wildflowers wildflowers is offline
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You should take a look for Marcus' posts, since he definitely believes in the anarchy model.

I don't have strong feelings about it myself. I think both RA and poly provide a strong impetus to examine what your assumptions are about relationships, and evaluate how valid or useful they are. I like your overall approach of allowing relationships freedom to develop in whatever direction seems to work (and BTW I love your descriptions of how that's worked out with Metis). I can be a bit irked by RA when it seems rather dogmatically anti-dogmatic, but see the appeal as long as it stays mellow and flexible.

I agree that anarchy is a bit of a loaded term, but I think queer is moreso, so I prefer the former. Still, I wouldn't take a "storm the barricades" approach. The key is that you have freedom in your relationships, but you also allow it to others, so you can't throw bombs into their traditional structures just because you don't want one.
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Old 11-24-2013, 03:23 PM
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nycindie nycindie is offline
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Oh I do hope Marcus adds to this thread, as I believe he considers himself a relationship anarchist (though I am not speaking for him and he might actually object to being labeled in any way). I am certain Marcus would be able to add a very thought-provoking perspective to what you are saying.

As for me, I will have to add my thoughts later... gotta go now!
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Old 11-24-2013, 03:42 PM
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hyperskeptic hyperskeptic is offline
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Quote:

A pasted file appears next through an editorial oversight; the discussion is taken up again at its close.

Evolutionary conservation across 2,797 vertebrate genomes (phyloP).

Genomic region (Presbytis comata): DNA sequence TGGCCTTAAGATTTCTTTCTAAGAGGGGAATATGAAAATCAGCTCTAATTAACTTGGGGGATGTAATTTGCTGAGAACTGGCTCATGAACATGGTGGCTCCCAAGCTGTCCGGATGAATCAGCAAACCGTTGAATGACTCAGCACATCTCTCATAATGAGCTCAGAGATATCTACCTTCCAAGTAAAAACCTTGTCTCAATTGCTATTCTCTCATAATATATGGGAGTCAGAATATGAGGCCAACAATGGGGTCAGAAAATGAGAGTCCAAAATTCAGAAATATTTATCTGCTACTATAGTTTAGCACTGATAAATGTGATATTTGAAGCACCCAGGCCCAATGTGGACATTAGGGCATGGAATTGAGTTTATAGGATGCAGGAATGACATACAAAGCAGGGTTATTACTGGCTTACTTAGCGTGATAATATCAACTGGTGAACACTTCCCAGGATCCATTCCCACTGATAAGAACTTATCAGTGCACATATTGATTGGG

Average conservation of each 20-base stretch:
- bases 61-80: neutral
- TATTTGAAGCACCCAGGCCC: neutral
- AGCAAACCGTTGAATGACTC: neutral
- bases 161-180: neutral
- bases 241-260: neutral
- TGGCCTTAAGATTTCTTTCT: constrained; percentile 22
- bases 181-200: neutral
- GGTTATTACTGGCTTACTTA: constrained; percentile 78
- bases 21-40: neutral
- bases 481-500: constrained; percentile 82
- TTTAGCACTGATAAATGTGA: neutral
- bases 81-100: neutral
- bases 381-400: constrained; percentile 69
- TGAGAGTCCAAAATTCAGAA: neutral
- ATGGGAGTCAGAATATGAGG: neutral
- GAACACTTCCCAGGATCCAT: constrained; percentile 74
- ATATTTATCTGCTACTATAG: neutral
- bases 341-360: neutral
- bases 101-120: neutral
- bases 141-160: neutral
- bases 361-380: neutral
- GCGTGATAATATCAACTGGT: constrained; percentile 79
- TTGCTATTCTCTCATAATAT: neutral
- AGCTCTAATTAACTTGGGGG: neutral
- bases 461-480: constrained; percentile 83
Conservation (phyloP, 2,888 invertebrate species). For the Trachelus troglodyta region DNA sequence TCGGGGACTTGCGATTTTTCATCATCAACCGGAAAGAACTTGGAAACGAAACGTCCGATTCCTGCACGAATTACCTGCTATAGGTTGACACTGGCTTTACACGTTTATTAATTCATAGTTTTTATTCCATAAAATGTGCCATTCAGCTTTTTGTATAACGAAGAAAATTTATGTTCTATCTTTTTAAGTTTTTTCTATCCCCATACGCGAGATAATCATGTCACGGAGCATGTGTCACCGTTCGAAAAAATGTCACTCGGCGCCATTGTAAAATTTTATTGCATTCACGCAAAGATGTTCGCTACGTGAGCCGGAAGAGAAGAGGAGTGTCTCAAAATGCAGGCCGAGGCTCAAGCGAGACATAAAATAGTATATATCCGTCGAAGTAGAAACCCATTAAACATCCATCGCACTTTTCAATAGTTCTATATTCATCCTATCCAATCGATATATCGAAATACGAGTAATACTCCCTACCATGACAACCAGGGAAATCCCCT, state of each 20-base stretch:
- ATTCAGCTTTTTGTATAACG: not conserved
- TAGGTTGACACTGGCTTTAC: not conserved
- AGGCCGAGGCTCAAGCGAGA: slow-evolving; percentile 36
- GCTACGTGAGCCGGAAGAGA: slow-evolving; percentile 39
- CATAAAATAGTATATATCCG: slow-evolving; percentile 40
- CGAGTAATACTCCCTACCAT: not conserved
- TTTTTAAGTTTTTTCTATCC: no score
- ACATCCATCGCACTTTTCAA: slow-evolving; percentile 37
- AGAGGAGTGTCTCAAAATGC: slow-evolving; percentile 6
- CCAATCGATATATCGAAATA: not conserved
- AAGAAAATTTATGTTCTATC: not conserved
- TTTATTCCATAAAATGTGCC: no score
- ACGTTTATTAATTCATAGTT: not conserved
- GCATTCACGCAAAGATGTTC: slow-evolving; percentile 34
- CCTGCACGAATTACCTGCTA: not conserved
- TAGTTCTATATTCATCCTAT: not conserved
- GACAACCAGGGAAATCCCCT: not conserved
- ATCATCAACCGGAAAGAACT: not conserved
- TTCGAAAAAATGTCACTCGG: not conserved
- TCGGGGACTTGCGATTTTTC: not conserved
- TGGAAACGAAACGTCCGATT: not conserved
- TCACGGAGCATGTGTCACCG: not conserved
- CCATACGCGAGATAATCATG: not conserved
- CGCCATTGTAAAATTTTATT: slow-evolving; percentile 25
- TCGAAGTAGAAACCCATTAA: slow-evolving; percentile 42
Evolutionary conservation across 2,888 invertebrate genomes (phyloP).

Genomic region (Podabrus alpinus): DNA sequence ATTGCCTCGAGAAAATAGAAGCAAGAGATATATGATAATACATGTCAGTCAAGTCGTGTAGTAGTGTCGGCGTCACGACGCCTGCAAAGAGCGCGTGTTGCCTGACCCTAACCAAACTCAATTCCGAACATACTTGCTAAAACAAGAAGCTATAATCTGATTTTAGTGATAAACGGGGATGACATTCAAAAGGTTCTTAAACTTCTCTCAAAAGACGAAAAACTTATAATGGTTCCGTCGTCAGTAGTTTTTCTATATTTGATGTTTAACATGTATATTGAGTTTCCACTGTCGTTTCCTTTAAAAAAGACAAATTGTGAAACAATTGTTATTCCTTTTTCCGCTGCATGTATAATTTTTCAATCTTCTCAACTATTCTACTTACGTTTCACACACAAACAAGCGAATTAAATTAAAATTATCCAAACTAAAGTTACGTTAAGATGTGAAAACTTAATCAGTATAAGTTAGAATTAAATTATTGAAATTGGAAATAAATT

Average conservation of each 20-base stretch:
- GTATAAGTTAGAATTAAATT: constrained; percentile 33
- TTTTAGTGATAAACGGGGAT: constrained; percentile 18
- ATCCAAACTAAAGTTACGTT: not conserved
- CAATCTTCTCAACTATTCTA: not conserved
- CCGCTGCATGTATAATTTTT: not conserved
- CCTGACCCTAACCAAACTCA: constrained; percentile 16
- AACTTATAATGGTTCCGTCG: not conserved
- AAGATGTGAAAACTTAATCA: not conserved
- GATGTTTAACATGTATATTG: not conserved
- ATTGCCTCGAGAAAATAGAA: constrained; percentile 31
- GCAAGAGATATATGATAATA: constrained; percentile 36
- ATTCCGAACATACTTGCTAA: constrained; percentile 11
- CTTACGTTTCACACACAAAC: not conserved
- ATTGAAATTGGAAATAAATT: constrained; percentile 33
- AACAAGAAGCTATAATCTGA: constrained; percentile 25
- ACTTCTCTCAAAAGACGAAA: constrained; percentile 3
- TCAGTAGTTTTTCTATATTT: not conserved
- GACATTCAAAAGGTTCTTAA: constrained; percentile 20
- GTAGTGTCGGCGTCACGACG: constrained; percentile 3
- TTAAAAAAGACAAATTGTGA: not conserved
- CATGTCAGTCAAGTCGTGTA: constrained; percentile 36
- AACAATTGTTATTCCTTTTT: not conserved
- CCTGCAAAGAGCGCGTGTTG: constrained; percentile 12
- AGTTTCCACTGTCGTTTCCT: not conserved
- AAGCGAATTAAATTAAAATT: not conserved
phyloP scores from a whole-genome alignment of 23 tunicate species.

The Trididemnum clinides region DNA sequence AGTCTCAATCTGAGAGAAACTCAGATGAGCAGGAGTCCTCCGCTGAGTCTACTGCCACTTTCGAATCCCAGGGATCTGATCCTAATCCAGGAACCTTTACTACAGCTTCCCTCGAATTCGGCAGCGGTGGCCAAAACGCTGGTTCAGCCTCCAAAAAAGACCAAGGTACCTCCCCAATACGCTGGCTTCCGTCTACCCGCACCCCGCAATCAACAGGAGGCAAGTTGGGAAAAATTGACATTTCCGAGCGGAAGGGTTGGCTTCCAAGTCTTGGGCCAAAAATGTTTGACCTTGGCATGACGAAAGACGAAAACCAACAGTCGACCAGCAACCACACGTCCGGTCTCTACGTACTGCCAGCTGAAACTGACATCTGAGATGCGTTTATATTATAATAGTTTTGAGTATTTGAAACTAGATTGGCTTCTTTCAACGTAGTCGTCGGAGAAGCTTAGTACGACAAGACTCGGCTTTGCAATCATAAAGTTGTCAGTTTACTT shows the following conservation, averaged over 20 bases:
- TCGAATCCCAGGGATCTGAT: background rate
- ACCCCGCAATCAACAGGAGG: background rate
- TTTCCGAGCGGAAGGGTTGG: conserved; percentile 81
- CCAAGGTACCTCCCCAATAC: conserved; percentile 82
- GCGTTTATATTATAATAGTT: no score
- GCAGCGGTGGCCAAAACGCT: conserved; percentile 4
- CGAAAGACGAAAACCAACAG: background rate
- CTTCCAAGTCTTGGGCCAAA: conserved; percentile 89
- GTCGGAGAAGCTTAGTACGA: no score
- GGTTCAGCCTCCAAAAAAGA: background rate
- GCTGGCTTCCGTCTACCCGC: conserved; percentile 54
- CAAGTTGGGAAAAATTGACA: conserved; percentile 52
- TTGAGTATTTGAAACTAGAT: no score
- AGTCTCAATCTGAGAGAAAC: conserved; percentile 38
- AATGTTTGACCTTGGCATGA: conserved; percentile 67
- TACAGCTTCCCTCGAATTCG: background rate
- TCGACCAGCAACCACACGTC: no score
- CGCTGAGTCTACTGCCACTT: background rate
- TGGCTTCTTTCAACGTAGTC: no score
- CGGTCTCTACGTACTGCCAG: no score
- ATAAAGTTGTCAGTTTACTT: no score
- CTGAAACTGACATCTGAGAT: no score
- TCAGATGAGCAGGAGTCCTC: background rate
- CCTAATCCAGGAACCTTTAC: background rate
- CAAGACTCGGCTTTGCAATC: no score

Originally Posted by london View Post
The risk, from what I've seen and experienced from people who subscribe to this model, is that the person lets a partner down and then uses this relationship anarchy theory to tell them why they didn't let them down and also why they were pretty stupid/naive/controlling to have that expectation of them in the first place.
It seems to me this is a risk with any idea or principle or outlook. In fact, I'm hard pressed to think of a single human idea that could not be or has not been used by someone, at some point, as a pretext or an excuse for acting like a jerk. That includes 'polyamory', as we see demonstrated, now and again, in stories on this forum.

I guess I'm more interested in the merits of the idea itself: assuming a reasonable person of good will makes a principled commitment to living by the idea of relationship anarchy, how viable might that idea turn out to be?

For the sake of argument, I'm taking at face value Nordgren's statement that RA is about commitments to other people based on principles or, as the Manifesto would have it, "core values".

Quote:
Originally Posted by wildflowers View Post
I can be a bit irked by RA when it seems rather dogmatically anti-dogmatic, but see the appeal as long as it stays mellow and flexible.

I agree that anarchy is a bit of a loaded term, but I think queer is moreso, so I prefer the former. Still, I wouldn't take a "storm the barricades" approach. The key is that you have freedom in your relationships, but you also allow it to others, so you can't throw bombs into their traditional structures just because you don't want one.
Speaking for myself, I'm a pragmatist about such things: I'm not much swayed by dogma, not even anti-dogmatic dogma.* When I try out a new idea, like RA, I'm mainly asking: Does this idea help me to make sense of part of my experience? Does this idea help me to figure out what to do - and what not to do - as I make my way in the world?

So, yeah. Mellow and flexible.

Don't expect to find me marching down the street with my fist in the air and this on my t-shirt: